In any event, I wish her all the best!

Carmell
10-28-2009, 12:39 AM
Your situation sounds very different than any other I've heard of. Not that I've heard many differences, a few though. Common sense says to me that removing growing rods after 4+ years and expecting staples to support the spine is not accurate. Your daughter's spine may have become dependent on the growing rods and this could have contributed to the curve progressing after the rods were removed. Like Maria, this is purely speculation on my part. I don't completely understand the methods here nor the time line. Best wishes to you in your future decisions.

leahdragonfly
10-28-2009, 08:32 AM
Hi,

I am sorry that your daughter is now needing a fusion. I have actually wondered how her staples turned out, because I remember your pre-op posts about planning for staples. I have never heard of the staples used in this way at Shriners Philly, where stapling was developed.

It does seem to me that the staples were used outside the established indications for your daughter, the main one being there is growth remaining, the other important piece is a curve under 35 degrees. And unfortunately it sounds like if they were taking out growth rods after 4 years maybe she was done growing and ready for the final surgery, which is traditionally considered fusion I think. This is all pure speculation on my part and I mean no disrespect to your choices.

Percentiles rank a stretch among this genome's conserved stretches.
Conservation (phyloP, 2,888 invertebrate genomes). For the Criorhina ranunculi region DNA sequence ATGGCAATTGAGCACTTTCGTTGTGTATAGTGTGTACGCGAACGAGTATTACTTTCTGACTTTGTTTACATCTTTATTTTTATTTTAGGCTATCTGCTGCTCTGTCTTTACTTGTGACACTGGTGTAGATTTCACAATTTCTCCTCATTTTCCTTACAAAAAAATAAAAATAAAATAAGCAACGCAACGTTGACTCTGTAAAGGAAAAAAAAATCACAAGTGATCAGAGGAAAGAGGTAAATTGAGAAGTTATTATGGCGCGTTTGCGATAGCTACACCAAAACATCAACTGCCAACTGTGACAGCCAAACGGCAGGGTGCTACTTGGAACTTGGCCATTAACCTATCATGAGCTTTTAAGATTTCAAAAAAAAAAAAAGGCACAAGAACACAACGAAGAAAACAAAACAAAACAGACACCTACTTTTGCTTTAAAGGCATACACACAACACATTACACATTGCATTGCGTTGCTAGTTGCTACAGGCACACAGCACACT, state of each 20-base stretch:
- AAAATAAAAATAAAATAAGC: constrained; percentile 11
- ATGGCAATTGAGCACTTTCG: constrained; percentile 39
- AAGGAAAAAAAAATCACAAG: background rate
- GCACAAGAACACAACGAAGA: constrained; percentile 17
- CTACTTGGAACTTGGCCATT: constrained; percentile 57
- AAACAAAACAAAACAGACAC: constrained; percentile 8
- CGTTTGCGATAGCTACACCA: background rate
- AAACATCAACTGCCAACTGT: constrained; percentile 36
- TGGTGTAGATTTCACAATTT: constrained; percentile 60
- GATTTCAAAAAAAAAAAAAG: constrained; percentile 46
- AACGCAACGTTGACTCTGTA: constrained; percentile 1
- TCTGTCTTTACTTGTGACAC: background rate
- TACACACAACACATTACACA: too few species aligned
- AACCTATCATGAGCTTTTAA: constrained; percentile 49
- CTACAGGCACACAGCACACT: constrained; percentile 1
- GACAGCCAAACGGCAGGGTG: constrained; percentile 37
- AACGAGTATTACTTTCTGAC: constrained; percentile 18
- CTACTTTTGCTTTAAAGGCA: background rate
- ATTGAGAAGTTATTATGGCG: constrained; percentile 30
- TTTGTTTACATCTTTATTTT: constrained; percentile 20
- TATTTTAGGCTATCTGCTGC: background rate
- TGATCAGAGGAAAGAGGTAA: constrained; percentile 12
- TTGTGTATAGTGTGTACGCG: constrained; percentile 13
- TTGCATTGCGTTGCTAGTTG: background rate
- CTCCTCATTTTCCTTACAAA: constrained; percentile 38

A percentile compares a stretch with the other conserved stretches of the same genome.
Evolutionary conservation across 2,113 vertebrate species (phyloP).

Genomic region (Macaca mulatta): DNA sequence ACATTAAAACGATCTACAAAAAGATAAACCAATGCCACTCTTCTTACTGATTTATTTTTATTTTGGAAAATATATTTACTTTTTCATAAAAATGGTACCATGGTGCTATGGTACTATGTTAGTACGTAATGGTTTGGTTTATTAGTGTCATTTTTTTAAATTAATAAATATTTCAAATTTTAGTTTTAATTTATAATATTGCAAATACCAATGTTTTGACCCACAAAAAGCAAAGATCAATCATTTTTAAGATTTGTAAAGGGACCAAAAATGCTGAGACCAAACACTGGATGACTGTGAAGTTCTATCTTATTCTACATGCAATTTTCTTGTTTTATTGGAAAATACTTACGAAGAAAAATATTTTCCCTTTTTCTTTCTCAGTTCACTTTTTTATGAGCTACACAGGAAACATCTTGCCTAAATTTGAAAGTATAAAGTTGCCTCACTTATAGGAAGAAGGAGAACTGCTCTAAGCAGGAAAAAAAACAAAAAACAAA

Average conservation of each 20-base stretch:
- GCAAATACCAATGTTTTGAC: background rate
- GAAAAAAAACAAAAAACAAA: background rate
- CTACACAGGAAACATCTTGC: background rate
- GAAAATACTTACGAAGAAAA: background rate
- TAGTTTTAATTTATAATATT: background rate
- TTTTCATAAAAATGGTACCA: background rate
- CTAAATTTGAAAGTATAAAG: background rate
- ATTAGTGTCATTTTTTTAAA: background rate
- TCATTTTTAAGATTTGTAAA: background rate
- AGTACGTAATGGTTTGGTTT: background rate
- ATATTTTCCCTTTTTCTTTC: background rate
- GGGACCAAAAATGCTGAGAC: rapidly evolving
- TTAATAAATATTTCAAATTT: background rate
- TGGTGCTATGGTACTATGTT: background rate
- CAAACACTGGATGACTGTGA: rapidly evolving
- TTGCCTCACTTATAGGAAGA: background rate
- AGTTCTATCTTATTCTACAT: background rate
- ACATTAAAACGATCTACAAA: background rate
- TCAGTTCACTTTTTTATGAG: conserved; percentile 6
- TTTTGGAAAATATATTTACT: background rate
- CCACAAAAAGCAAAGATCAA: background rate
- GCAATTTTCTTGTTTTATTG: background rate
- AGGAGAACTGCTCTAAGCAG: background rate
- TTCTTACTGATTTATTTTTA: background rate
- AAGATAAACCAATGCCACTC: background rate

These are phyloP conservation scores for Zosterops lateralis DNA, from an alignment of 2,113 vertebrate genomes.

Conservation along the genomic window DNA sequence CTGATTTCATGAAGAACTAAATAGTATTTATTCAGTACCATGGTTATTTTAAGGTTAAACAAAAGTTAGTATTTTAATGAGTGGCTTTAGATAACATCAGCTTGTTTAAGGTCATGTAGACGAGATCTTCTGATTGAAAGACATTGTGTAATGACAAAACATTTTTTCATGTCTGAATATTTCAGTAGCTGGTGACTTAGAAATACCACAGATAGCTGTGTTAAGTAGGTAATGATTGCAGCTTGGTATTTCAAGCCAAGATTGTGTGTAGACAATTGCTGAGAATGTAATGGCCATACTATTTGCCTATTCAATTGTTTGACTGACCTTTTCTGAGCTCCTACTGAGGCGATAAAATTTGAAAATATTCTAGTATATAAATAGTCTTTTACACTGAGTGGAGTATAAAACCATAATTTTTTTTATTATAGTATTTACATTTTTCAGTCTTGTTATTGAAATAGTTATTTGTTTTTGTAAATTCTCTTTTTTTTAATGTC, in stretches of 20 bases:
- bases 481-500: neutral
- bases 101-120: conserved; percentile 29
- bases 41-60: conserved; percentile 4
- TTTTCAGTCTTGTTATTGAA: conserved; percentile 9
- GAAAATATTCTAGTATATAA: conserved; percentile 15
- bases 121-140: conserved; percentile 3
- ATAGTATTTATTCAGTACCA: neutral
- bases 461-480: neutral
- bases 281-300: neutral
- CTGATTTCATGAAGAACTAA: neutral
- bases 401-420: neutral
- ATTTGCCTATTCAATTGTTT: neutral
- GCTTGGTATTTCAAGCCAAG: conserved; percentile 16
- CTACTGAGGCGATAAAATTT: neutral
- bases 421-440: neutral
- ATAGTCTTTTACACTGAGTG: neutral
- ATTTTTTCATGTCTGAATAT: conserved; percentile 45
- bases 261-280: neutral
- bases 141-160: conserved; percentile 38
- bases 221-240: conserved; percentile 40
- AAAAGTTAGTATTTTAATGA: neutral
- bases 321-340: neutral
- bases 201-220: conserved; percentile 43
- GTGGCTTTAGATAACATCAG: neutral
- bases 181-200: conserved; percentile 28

I am really sorry she has to now undergo fusion. Best of luck,

ecnw
10-28-2009, 07:30 PM
Thanks guys, I know our situation is different because many people only staple and never deal with the rods. I believe we are one of the few that her doctor was seeing the progression from growth rods to staples vs. growth rods to fusion (or earthquake retrofiting as I call it).
I know Shelby will be happy to have it done with before starting high school next year (surgery would be a pain for her to miss that much school). She's bummed that she will miss opening night of "New Moon" which she had tickets for but she is excited for a month away from school, even if it is to recuperate.